‘Conventional site’ refers to the Theme Pyramid structure which we typically see in modern websites. In this site structure, the home page is at the top of the pyramid while the second row consists of sub topics that are linked from the main homepage. Essentially, the structure goes from general subject to specific subtopics, finally resembling a pyramid.
When a website lacks this conventional pyramid theme stricture, it’s referred to as a flat site structure in which all pages are just one click away from the home page, thereby appearing ‘flat’ in terms of the site’s navigational depth.
John exclaimed that the lack of organization associated with flat site architecture makes it difficult for Google to clearly understand your website.
A hierarchical site structure, on the other hand provides key indicators on the context of your web pages, and how they relate to each other.
So, ideally, this is what your site structure should look like:
- Individual pages or posts
What’s Your Cornerstone Content?
After figuring out your site’s architecture, you need to determine what your cornerstone content is—your best, detailed and most complete content that talks about the core of your business. Cornerstone content is what you want your target audience to find when they’re looking for products/services you specialize in.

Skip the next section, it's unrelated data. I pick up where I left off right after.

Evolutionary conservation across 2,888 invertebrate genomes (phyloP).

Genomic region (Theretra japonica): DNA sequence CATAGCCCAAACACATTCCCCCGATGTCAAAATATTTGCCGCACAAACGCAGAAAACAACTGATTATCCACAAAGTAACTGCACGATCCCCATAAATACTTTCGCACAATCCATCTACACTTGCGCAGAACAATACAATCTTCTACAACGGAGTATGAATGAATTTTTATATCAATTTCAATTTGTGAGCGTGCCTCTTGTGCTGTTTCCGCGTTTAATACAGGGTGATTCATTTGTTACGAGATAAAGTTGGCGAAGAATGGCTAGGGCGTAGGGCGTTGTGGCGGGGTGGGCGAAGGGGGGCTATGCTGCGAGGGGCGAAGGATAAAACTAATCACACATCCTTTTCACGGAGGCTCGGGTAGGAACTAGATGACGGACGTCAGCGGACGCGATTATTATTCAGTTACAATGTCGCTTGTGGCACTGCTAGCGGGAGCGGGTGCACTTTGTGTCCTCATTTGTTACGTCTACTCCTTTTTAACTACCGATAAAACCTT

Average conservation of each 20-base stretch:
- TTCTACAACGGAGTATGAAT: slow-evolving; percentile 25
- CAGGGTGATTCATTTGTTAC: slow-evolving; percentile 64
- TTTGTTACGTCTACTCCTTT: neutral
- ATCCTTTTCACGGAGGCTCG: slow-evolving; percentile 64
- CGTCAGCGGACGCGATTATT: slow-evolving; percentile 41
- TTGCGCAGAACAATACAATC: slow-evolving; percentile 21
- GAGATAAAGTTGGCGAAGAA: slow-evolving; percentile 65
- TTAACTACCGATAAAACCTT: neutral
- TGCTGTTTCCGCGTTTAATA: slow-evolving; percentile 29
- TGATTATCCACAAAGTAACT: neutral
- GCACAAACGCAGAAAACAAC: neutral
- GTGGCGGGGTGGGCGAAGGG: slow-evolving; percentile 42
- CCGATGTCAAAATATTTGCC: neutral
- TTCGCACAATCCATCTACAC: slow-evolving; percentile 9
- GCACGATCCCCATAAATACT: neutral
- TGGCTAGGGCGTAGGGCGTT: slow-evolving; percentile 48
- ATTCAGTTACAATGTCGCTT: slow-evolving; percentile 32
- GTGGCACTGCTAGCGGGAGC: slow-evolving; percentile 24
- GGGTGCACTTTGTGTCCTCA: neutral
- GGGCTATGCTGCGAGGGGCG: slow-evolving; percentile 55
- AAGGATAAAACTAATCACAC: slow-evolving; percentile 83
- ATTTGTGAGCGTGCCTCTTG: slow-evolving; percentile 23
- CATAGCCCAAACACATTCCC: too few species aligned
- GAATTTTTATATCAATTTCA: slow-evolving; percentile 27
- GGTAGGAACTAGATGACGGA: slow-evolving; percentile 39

If you don’t have cornerstone content yet, create one, and then add the most links to it—preferably from top-level pages—to let Google know that it’s your most essential content.
After you’ve established your cornerstone content, create smaller, less detailed pieces to link to the main subject. Finally, create content based on long-tail keywords to further link to these posts and pages.
2. Linking To Home Page
As discussed earlier, your website’s home page is probably the most linked page on your site, which means it has the highest link authority. Many webmasters take advantage of this and add links to their cornerstone content from the homepage in order to channel the link juice to their inner pages.
However, it’s important to mention here that too many home page backlinks can be bad for SEO!
The rule of thumb is to avoid links to pages that the main navigation already has links for.
If you have a strong internal linking structure, you can instead boost link juice by creating clear indexation and click paths throughout the website. Basically, link content-heavy pages to other content-heavy pages.
Moreover, creating links in long form articles spreads your linking authority naturally. In fact, the best links are deep with the site structure. The deeper your internal links go, the better.
3. Contextual Linking: The Art Of Siloing
Siloing is the process of grouping together topically related web pages using internal links. This creates a topic cluster, showing Google—and users!—that you have additional resources that reinforce your main content.